During my university years, I got interested in front-end development. But for me, it lacks creativity. Yes, in terms of how the work results look visually, it is interesting. But the design needs a greater degree of creativity. And it was what I wanted. So I enrolled in a course to get the essential skills.
What or who inspired you to pursue a career?
Perhaps it's Darina Silchenko, Eleken’s leading UI/UX designer. Darina was my teacher in the design course. I enjoyed her lessons and looked forward to them. So I believe she was the person who inspired me to pursue a career in the field.
How do you stay motivated and inspired in your work?
There are several factors that motivate me. First, I actually found my dream job that I’m passionate about and that doesn't feel like work at all. I don’t think like, “Tomorrow is Monday, I have to go to work again”.
Secondly, I like that everyone on my team is trying to keep their finger on the pulse. Every Friday, we have design sessions where the team shares some cool resources, courses, books, and more. It's so energizing and empowering.
What's more, there are so many various activities at Eleken like lectures from senior designers, workshops, or UI Mini School. They help me find out what I don’t know and self-motivate to get more things done.
Finally, I try to surround myself with a "designer" environment outside of working hours. As of now, my social media bubble is mostly about design.
How do you continue to learn and grow as a UX designer, and what resources do you rely on to stay current in the field?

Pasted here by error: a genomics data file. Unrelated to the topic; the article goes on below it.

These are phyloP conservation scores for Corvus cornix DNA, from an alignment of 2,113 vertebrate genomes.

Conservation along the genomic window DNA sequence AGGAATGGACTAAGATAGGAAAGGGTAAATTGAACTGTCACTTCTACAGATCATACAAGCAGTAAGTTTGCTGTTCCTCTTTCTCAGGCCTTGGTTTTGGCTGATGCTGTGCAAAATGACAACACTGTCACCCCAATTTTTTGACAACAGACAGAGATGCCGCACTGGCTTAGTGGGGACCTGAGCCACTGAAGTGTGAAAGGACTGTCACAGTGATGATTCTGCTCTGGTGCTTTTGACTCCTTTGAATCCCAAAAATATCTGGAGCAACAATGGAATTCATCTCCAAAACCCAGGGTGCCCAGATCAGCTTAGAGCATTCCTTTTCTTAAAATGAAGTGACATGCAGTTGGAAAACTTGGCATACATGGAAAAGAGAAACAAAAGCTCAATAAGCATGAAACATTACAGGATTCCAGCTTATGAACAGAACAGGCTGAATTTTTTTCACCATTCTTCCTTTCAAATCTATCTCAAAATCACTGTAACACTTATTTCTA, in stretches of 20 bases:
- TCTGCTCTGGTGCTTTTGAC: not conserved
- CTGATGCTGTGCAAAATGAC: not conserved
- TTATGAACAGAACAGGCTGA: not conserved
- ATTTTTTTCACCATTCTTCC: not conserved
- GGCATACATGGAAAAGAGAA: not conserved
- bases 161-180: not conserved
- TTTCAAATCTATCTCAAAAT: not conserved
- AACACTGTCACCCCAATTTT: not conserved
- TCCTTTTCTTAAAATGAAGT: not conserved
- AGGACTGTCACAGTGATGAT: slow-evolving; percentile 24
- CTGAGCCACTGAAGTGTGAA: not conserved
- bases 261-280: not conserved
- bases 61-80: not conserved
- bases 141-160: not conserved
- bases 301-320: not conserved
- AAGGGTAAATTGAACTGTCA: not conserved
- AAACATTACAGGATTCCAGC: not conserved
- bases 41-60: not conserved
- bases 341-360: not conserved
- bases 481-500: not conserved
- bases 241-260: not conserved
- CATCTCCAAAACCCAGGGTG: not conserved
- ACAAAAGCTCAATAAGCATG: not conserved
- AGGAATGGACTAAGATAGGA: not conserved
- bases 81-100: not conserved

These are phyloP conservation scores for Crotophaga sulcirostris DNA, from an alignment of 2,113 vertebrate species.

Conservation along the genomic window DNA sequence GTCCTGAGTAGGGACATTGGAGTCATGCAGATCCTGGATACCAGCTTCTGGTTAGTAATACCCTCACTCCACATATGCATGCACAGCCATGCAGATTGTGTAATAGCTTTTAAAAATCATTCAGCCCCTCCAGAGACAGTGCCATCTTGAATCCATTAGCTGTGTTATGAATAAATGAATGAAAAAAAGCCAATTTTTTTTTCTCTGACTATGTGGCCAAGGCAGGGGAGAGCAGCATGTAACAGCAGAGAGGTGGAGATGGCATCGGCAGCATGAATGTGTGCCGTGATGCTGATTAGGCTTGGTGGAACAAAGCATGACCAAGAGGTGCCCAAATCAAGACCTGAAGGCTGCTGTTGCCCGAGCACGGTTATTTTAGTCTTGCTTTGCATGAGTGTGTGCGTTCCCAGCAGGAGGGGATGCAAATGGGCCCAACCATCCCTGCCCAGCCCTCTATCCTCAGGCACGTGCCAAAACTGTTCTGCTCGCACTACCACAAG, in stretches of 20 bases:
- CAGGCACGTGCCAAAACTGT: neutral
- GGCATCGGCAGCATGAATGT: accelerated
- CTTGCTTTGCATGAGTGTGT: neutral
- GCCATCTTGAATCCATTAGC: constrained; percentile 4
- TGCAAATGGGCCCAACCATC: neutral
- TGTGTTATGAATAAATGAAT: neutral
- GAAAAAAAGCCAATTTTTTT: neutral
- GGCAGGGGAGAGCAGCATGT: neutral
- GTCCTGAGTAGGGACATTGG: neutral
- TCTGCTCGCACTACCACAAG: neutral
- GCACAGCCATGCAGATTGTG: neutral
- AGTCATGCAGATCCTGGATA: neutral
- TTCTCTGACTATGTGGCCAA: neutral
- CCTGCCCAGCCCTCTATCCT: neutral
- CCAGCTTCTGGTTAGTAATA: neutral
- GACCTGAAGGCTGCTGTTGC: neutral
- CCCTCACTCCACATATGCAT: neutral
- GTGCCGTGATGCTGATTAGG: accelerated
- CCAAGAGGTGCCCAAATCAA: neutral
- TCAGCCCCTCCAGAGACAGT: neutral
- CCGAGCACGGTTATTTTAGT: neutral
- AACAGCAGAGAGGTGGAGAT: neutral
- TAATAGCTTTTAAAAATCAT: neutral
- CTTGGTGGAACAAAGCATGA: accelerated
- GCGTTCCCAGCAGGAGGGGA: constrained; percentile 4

This is an interesting question. I usually read articles on Medium, as this resource provides a wide selection of expert stories. Sometimes, I visit the Nielsen Norman Group (NNG) website or just browse the Internet.
If I’m looking for a UX solution, I don’t try to re-invent the wheel. Instead, I look for product samples where the solution I need is already implemented. Resources like Mobbin help here.
There is also a classic method where you test the product yourself and analyze how the elements are arranged, click on it, register for the demo version, look at the patterns, and so on.
By the way, we at Eleken developed our own "Mobbin". It is organized into a SaaS book where we analyzed various SaaS products in a flow. It helps me a lot.
A "fresh look" from a supervisor or a teammate can assist with UX problems that may arise. This is what we do every two weeks on Thursdays. During these meetings, we discuss problems, think together, generate ideas, and offer our own options.
What is the most interesting part of the working process of a UX designer?
The most interesting part for me is dealing with and overcoming the challenges that may arise while working on the project. These questions always help me to find the right solution:
- How to make my design both convenient and easy to use?
- How to make it visually appealing?
- How to please the customer and keep the user in mind?
I also use several checklists to ensure I haven't missed any necessary steps as well.
Can you share some tips for anyone looking for a UX designer?
To get started, I’d advise turning to the platforms where designers showcase their portfolios, such as Behance and Dribbble. While looking for a designer, I also recommend visiting several reference websites like Clutch. Once you've found designers that caught your attention, reach out to them and schedule an interview.
By the way, Eleken’s 3-day trial period is a great way to see in advance how your future product may look and function. At the same time, it gives designers plenty of great opportunities to express themselves.
Each Eleken client has a responsible designer and a design manager that are working hard to offer the best option for their specific business needs.
Thank you Nastia for the interesting conversation!
Thanks for the talk! Good luck to you! I hope your readers will find some helpful insight from my story.
Curious about Eleken's trial? Drop us a line and we’ll contact you shortly to see how we can help.